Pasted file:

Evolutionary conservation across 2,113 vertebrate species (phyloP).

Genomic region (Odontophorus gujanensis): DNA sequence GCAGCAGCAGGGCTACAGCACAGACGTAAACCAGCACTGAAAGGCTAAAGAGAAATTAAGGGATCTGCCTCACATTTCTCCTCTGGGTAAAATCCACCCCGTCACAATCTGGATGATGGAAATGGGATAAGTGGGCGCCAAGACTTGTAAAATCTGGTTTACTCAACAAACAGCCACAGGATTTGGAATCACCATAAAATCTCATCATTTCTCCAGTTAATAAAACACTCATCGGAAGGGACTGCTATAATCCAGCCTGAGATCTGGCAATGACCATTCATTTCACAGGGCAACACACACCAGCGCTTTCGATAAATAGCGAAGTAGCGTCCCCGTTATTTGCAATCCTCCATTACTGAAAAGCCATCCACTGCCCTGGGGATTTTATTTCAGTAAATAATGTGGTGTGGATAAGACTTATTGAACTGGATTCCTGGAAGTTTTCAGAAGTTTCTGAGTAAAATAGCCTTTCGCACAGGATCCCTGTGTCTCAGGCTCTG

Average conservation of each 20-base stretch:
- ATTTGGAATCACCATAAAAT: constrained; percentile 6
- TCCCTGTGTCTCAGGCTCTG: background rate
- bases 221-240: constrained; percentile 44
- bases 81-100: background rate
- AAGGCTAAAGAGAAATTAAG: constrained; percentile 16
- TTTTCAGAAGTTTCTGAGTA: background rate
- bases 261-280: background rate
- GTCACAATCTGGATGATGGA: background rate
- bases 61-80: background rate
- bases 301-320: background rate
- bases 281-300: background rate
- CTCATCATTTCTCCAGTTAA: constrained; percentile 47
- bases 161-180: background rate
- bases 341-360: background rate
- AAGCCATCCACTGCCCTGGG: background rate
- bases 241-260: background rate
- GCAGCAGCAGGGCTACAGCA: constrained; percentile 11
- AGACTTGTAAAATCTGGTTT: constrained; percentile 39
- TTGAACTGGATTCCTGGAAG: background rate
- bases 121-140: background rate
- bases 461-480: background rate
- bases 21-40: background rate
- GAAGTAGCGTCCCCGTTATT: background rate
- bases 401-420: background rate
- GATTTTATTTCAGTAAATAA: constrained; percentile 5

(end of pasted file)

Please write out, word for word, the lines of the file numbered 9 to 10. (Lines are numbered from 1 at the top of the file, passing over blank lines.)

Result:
- TTTTCAGAAGTTTCTGAGTA: background rate
- bases 261-280: background rate